Sorry for the seeming stretch of inattention to this blog. I usually try to post at least once a week, and preferably two or three times, but there are occasions on which I can’t, for various reasons. One of the most distressing is when I get into a book slump—either the book I read isn’t deserving of a review, or it is, but I found it so offputting that I don’t want to give it the attention. Both of those happened to me during the past 10 days. First I read the sequel to a book I had reviewed here, and it was so much the same as the first and had so insignificant an impact that I decided not to talk about it. Then I picked up a book that had good language and description and all the elements of a gripping suspense story, but the contents were so unrealistic, melodramatic, and deeply disturbing that I chose not to give it the attention of a review, since I couldn’t recommend it but didn’t want to trash it. After that I started reading a book that had come highly recommended, but I couldn’t shake off the effects of the previous read to give it proper attention, so I put it aside and picked up something escapist (a Dick Francis mystery) to cleanse my palate.

Now I’m reading something that I will definitely want to highlight; but since it is the first book in a trilogy, I don’t know if I’ll want to do that after reading just one or wait for the impact of the entire series. So I’m writing this to say: I’m still here, I’m still reading, and I’ll be back in a short while with something to talk about!

Reading mavens

A reminder for those who not only enjoy reading but also like talking about it and seeing other people do it: Please visit The Book Adept’s shop, to purchase book- and reading-related images on various products, including prints, cards, and postcards, T-shirts, mugs, and more! While you are there, also check out all the non-reading-related art. The link is:

Here are some of the images on offer:

Retail outlet!

In addition to being an avid reader and an instructor of readers’ advisory, the Book Adept (that’s me) is also a watercolorist and mixed media artist.
I have just opened an online shop through Redbubble, and included among the collections of artwork I am making available there is a wide array of reading-oriented things—art prints, cards and postcards, and also an occasional fun thing like a T-shirt, a clock, a spiral-bound journal, a coffee mug, even masks to keep you safe from Covid-19! So please, if you like stuff about reading as much as you like to read, go check out my new products!

The shop is here:

Of course, you should also feel free to peruse the other collections you find there! Gardening, cooking, tea time, birds, politics…art for everyone!

When great trees fall,
rocks on distant hills shudder,
lions hunker down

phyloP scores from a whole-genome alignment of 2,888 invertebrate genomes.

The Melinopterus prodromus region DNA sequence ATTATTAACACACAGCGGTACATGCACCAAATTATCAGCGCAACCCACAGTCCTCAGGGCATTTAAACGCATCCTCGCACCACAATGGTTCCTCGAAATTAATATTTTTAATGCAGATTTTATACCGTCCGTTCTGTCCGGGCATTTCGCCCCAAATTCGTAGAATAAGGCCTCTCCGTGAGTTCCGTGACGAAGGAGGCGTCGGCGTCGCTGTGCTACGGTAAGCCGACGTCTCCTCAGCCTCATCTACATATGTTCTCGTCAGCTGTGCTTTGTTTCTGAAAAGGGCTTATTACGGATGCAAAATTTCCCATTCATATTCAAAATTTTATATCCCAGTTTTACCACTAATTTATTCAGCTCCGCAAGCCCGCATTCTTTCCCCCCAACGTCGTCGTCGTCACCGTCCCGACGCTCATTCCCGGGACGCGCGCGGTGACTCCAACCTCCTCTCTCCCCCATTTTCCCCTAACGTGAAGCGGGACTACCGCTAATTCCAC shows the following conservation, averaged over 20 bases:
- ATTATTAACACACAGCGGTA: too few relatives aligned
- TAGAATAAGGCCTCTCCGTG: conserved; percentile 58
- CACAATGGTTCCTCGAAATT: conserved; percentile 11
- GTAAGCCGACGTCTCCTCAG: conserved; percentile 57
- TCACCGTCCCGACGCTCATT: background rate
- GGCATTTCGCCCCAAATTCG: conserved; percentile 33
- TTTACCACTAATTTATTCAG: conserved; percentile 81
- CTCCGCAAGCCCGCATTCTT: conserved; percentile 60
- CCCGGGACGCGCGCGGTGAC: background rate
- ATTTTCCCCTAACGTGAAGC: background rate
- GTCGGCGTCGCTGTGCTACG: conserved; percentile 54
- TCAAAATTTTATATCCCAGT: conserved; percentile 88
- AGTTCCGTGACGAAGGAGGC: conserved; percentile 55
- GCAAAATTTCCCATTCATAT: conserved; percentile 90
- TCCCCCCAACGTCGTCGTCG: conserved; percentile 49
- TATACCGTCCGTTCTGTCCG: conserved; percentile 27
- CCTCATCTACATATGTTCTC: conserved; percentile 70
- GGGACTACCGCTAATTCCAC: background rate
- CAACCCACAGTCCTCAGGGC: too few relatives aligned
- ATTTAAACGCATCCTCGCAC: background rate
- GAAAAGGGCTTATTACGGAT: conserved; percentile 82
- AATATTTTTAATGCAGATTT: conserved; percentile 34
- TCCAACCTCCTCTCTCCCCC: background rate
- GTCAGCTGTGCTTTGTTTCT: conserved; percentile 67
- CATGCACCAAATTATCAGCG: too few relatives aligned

in tall grasses,
and even elephants
lumber after safety.

When great trees fall
in forests,
small things recoil into silence
their senses
eroded beyond fear.

When great souls die,
the air around us becomes
light, rare, sterile.
We breathe, briefly.
Our eyes, briefly,
see with
a hurtful clarity.
Our memory, suddenly sharpened,
gnaws on kind words
promised walks
never taken.

Great souls die and
our reality, bound to
them, takes leave of us.
Our souls,
dependent upon their
now shrink, wizened.
Our minds, formed
and informed by their
fall away.
We are not so much maddened
as reduced to the unutterable ignorance
of dark, cold

And when great souls die,
after a period peace blooms,
slowly and always
irregularly. Spaces fill
with a kind of
soothing electric vibration.
Our senses, restored, never
to be the same, whisper to us.
They existed. They existed.
We can be. Be and be
better. For they existed.

—Maya Angelou

The Dog Days of Summer

Yes, indeed they are, in California. Unrelentingly hot and humid, not to mention smoky…

So many idioms, positive and negative, in our eclectic language, relating to dogs!

     “Going to the dogs.”
          “Sick as a dog.”
               “Let sleeping dogs lie.”
                    “You can’t teach an old dog new tricks.”
                         (and its opposite) “There’s life in the old dog yet.”
                              “Dog in a manger.”
                                   “A dog-eat-dog world.”

They go on and on. But the one appropriate to this blog post is:

Every dog will have its day.

Why? Because it’s National Dog Day!

In celebration of that, you could read and enjoy a book about a dog! There are many from which to choose, encompassing the preferences of all ages and popping up in all genres. Here are a few suggestions…


Just Life, by Neil Abramson
Here is my review:

The Art of Racing in the Rain, by Garth Stein
On the eve of his death, Enzo, a terrier/lab mutt, reflects back on his life. A philosophical dog, Enzo believes that he will be reincarnated as a human, so he has spent much of his life closely observing his human, Denny, and the rest of his family, so that he will have a head start in his next life. Charming, sad, insightful.

Suspect, by Robert Crais